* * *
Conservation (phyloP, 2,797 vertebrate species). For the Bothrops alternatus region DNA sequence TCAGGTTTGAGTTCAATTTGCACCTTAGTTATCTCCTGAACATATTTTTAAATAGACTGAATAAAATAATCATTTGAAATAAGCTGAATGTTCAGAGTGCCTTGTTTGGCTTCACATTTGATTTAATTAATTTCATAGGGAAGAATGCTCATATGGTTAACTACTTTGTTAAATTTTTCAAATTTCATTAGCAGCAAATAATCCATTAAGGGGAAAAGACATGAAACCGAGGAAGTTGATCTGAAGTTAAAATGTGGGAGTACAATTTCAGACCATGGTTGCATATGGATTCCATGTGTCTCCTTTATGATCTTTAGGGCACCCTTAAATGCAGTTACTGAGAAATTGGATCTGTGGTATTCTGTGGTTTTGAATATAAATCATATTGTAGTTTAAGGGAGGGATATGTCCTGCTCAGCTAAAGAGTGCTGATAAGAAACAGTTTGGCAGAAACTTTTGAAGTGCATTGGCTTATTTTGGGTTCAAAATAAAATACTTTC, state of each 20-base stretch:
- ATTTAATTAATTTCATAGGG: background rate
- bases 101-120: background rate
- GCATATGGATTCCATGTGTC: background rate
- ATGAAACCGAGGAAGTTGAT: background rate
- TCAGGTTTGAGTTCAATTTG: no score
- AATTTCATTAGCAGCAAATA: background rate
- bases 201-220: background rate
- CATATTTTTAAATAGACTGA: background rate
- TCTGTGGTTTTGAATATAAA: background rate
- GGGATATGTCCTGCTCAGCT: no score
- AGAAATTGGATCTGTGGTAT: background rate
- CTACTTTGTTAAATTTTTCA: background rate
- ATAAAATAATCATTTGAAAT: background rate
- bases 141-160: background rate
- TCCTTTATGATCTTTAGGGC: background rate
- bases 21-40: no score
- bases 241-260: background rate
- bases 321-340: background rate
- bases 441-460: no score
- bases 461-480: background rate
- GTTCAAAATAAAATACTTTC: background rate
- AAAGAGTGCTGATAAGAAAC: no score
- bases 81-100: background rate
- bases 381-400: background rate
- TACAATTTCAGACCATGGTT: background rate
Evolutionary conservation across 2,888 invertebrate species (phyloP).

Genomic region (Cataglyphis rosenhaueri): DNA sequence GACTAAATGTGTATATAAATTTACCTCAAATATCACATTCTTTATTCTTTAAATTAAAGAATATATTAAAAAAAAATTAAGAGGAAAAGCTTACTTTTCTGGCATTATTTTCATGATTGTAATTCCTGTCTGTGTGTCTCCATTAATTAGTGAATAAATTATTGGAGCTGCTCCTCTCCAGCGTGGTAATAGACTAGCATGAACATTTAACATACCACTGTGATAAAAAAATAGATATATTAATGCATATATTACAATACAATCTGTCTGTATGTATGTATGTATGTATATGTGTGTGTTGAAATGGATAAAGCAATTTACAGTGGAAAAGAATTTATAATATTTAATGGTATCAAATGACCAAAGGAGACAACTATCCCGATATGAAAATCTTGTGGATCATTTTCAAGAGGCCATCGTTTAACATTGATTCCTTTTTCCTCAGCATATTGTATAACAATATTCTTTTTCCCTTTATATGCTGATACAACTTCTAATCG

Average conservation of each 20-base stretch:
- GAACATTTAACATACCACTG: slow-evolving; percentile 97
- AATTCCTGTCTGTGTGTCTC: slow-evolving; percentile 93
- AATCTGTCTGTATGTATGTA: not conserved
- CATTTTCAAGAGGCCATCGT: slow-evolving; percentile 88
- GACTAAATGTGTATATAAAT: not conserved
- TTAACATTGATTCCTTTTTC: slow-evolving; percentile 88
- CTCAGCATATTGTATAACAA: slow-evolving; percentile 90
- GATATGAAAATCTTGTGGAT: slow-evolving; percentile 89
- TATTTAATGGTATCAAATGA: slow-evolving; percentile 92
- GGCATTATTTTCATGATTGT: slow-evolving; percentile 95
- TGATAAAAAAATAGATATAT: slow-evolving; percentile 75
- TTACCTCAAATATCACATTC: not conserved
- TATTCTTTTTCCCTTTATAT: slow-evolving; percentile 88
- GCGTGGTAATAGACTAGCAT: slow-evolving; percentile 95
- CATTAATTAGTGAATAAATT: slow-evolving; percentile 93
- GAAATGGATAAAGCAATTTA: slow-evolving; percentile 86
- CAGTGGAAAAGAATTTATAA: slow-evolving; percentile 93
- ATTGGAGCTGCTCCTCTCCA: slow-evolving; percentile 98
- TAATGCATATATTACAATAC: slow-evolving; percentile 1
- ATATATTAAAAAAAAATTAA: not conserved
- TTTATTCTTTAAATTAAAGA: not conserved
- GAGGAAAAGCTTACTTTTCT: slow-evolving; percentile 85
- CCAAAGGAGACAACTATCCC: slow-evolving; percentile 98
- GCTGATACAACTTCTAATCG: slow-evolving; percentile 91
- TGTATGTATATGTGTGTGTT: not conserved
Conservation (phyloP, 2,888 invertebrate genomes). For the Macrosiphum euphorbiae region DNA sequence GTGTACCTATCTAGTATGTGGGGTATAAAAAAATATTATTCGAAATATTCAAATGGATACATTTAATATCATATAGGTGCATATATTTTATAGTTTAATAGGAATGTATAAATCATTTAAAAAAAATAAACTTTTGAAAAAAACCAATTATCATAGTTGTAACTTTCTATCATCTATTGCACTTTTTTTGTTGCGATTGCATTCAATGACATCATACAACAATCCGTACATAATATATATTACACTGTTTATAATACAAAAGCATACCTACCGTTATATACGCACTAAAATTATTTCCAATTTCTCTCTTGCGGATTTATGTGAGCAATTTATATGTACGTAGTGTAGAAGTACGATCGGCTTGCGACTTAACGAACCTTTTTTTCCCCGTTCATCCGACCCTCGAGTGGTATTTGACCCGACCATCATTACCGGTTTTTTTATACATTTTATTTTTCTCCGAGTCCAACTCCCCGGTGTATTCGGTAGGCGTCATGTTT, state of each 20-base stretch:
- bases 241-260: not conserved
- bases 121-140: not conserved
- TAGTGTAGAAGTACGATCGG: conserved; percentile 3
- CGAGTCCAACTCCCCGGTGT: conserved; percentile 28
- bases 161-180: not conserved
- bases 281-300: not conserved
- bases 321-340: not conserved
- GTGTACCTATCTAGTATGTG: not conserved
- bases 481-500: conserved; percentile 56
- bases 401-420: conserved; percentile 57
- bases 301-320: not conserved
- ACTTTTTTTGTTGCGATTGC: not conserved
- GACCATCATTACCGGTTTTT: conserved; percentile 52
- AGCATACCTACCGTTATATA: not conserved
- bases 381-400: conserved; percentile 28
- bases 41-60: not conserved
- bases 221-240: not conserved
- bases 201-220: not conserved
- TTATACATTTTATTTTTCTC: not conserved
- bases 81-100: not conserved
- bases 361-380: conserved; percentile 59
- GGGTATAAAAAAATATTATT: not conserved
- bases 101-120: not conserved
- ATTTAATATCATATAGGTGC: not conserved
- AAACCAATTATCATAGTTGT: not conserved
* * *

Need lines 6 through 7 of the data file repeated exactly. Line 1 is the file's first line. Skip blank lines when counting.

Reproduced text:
- TCAGGTTTGAGTTCAATTTG: no score
- AATTTCATTAGCAGCAAATA: background rate